Affordable and Effective: Reading 20 Minutes a Day

October 15, 2012

by Andrea Neal

Before lawmakers throw money at the thorny issue of early-childhood education they should consider an experiment underway in Richmond aimed at getting parents to read to their children daily.

K-Ready, the brainchild of two literacy activists, Victor Jose and Rick Ahaus, has one goal: “reducing the number of children entering kindergarten not ready to learn.”

“We’re trying to get parents to read to their children from the time of their birth until they enter kindergarten,” Jose explained.

If they succeed, it would be the most cost-effective early childhood program imaginable. By reading aloud to children 20 minutes a day, parents are wiring the children’s brains for reading instruction, Jose said.

A report by Educational Testing Service, “The Family: America’s Smallest School,” says research has built an overwhelming case for the value of reading to young children.

By age two “children who are read to regularly display greater language comprehension, larger vocabularies and higher cognitive skills than their peers,” according to Child Trends, one leading research group. “Shared parent-child book reading during children’s preschool years leads to higher reading achievement in elementary school.”

Predictably, there is a strong link between a family’s socio-economic status and the amount of reading that goes on at home. The typical child of professional working parents is exposed to 45 million words by age four, the child in a welfare family to about 13 million.

Therein lies the challenge. The homes where reading rarely occurs are the homes that Ahaus and Jose must reach. They are trying to create a database of all children in Wayne County under the age of four. They want the parents in those homes to understand the value of reading and to have ready access to age appropriate books.

Reid Hospital has agreed to hand out K-Ready brochures to parents of newborns, along with a book called “Read to Your Bunny” by Rosemary Wells. The Scholastic paperback tells a delightful story, but, more significant, Wells uses the book cover to explain to parents why reading is as vital to babies as food and sleep. K-Ready is also hoping to connect with pediatricians throughout the county to expand its reach.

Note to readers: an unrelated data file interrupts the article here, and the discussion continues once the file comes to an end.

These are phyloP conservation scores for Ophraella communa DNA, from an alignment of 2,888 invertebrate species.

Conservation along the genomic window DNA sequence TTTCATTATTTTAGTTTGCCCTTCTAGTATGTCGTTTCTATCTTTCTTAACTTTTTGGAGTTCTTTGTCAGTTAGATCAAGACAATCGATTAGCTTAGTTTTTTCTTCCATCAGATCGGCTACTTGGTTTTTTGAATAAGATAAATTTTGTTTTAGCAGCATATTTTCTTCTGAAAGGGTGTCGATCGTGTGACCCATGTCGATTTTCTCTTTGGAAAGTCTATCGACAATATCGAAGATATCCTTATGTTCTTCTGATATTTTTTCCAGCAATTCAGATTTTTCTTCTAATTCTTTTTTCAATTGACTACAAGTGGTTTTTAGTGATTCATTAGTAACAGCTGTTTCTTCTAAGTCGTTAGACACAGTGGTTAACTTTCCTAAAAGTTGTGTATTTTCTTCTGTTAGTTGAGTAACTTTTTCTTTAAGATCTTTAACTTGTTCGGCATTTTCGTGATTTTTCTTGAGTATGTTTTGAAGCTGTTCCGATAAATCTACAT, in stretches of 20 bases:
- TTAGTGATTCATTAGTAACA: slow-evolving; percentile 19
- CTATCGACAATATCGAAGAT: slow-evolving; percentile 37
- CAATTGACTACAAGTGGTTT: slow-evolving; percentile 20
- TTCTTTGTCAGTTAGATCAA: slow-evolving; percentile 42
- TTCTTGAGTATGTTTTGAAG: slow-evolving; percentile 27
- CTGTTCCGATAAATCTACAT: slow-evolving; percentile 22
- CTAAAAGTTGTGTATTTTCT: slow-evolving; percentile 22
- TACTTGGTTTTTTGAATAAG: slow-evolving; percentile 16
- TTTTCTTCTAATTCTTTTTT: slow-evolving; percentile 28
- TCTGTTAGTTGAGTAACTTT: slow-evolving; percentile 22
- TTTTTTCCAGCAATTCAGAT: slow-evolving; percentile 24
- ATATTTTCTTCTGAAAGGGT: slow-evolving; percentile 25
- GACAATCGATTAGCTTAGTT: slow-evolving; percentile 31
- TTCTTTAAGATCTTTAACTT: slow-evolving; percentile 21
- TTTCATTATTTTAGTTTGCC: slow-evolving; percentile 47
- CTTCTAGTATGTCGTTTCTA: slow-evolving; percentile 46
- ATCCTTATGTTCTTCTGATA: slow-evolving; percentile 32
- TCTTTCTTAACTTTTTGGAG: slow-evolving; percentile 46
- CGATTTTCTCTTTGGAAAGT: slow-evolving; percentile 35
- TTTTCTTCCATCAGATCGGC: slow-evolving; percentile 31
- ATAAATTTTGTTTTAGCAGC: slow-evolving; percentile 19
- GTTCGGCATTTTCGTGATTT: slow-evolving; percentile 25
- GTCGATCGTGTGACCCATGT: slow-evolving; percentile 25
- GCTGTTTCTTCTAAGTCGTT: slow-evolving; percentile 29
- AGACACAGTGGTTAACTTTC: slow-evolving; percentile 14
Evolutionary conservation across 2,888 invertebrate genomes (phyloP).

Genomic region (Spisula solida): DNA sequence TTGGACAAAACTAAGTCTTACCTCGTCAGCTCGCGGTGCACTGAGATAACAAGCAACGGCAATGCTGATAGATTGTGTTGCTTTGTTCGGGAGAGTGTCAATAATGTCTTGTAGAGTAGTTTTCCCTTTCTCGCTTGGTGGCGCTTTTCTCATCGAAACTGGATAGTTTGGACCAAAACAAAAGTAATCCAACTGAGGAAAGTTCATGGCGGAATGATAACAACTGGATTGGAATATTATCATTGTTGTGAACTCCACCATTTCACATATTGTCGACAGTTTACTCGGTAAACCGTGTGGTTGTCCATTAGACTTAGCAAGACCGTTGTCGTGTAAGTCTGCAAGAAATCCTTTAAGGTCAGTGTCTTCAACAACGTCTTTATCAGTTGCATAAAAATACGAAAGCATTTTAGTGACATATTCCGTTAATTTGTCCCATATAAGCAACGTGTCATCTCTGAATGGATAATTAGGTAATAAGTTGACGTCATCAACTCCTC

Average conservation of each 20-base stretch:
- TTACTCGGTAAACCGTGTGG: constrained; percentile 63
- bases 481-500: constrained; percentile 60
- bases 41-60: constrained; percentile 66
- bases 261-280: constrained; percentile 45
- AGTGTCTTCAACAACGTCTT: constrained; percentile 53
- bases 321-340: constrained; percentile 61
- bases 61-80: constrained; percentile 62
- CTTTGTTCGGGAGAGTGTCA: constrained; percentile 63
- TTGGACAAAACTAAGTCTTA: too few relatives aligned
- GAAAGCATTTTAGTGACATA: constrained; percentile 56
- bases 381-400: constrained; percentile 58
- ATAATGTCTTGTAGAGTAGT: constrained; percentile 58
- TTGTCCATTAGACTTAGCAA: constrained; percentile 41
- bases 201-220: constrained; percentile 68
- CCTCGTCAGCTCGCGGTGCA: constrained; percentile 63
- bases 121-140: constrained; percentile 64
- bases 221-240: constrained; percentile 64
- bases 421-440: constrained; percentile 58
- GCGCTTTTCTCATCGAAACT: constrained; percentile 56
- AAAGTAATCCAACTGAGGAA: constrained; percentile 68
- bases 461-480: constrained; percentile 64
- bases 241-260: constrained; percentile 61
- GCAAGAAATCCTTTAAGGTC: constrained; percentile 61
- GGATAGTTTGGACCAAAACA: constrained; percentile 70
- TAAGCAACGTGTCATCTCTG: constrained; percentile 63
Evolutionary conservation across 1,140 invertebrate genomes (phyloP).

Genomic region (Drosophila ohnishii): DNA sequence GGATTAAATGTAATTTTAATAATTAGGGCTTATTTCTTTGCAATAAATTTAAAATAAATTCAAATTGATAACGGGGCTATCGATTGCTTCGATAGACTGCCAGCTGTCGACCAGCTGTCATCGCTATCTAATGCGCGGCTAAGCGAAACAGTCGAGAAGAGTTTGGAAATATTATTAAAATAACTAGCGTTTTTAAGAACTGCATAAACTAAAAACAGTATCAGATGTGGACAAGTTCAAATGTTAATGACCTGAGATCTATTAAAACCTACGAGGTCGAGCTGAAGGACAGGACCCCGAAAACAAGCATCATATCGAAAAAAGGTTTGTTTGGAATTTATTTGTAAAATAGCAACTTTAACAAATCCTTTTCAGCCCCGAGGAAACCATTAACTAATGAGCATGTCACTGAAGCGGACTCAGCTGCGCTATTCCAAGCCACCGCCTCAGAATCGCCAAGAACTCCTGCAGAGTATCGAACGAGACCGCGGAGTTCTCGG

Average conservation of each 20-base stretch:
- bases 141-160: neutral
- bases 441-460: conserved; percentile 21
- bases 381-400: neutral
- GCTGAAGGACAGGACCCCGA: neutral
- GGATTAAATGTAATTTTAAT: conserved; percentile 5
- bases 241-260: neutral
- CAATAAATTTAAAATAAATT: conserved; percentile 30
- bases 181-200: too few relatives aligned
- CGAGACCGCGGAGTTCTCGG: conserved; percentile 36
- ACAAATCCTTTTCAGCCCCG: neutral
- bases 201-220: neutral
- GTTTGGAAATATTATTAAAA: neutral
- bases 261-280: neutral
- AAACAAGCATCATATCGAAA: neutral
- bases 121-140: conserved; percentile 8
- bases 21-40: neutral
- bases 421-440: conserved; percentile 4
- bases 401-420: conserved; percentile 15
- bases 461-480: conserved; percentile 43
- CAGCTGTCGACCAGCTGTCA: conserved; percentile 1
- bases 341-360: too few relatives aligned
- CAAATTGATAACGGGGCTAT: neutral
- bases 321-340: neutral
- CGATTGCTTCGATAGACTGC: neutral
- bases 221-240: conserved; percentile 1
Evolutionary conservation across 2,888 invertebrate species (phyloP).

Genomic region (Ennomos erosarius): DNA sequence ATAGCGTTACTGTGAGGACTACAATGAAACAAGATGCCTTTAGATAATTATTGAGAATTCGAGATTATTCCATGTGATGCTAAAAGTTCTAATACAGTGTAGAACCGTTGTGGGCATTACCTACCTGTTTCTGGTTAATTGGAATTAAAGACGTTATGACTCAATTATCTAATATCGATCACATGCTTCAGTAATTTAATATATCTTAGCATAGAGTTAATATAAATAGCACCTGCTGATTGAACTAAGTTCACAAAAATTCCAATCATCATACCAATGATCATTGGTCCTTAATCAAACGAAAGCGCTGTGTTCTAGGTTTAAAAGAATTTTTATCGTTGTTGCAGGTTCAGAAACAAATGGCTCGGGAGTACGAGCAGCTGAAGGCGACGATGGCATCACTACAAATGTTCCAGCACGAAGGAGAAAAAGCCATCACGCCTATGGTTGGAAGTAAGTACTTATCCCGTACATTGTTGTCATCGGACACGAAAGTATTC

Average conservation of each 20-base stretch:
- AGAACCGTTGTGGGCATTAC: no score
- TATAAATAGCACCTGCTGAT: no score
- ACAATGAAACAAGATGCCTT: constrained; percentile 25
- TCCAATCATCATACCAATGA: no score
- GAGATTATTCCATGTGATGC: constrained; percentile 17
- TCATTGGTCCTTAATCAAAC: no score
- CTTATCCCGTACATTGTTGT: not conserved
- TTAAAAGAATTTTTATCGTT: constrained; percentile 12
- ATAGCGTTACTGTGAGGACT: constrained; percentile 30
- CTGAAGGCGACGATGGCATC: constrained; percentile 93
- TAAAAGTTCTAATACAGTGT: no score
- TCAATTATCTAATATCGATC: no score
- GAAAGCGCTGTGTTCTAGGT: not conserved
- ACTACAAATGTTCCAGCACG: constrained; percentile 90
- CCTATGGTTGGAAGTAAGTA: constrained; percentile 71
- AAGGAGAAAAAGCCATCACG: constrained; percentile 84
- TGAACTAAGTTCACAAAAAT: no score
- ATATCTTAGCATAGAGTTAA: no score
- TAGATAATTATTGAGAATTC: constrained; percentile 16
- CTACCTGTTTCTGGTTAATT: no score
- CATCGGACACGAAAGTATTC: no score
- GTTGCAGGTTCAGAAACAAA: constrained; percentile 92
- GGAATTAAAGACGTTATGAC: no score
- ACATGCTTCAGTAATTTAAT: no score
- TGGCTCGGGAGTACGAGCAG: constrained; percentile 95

In some cases, Jose expects the parents to be illiterate themselves, but that’s no object. Those parents will be encouraged to look at picture books with their children and talk about what they see for 20 minutes daily.

This is a second venture into literacy education by Jose and Ahaus, who just released results from the fifth annual Third-Grade Reading Academy, an intensive summer remediation program for struggling students identified by teachers in Richmond-area schools. On average students in that program have gained more than a grade level per summer.

The constant battle is over funding. Jose and Ahaus spend a lot of their time raising money for their reading initiatives. One sign of community support: All five public school corporations in Wayne County are contributing $1 per student for the K-Ready program.

Although it’s way too soon for measurable results, the Wayne County program could be a role model for the state. Just last week, Indiana House Republicans proclaimed early childhood education a 2013 legislative priority and suggested the possibility of a voucher program to help parents pay for preschool.

House Speaker Brian Bosma cited data showing that 61 percent of Indiana children ages 3 and 4 do not receive any schooling. Only six states have lower enrollment rates.

According to the Child and Adolescent Health Measurement Initiative, about 48 percent of Indiana children are read to daily, on par with the national average but considerably less than places like Vermont (68 percent) Massachusetts (58 percent) and even neighboring Kentucky (52 percent).

It is understandable that education-reform efforts would focus on getting more children into school sooner. A cheaper, more holistic and potentially transformational approach, however, would be to work with families, ensuring all homes provide children with the early literacy support they need.

Andrea Neal is adjunct scholar with the Indiana Policy Review Foundation. Contact her at aneal@inpolicy.org.



Comments...

  • The assumptions that this model is based on obviously came from the lack of knowledge of the reality of those low-income individuals that have children. I won’t say “families” because that is the first mistake. They are overwhelmingly not intact families. Secondly, It is darn near impossible to get two harried working parents, let alone one, to do anything for 20 minutes a day that is above and beyond surviving.
    I taught music for many years and when a parent said the child didn’t want to practice, my standard answer to him or her was, what do you do every single day for 20 minutes that requires concentration that you don’t have to do? The answer was invariably, nothing. Same here. To hand a parent a pamphlet saying “Read or look at the pictures.” and think they will do it when there are so many other “must dos” is not realistic. And we won’t even get into alcohol and drug use.
    It is darn near impossible for these adults (or children having children) to make a disciplined effort for most anything, that’s why we have to give children external exposures so that they have a fighting chance to break the cycle.

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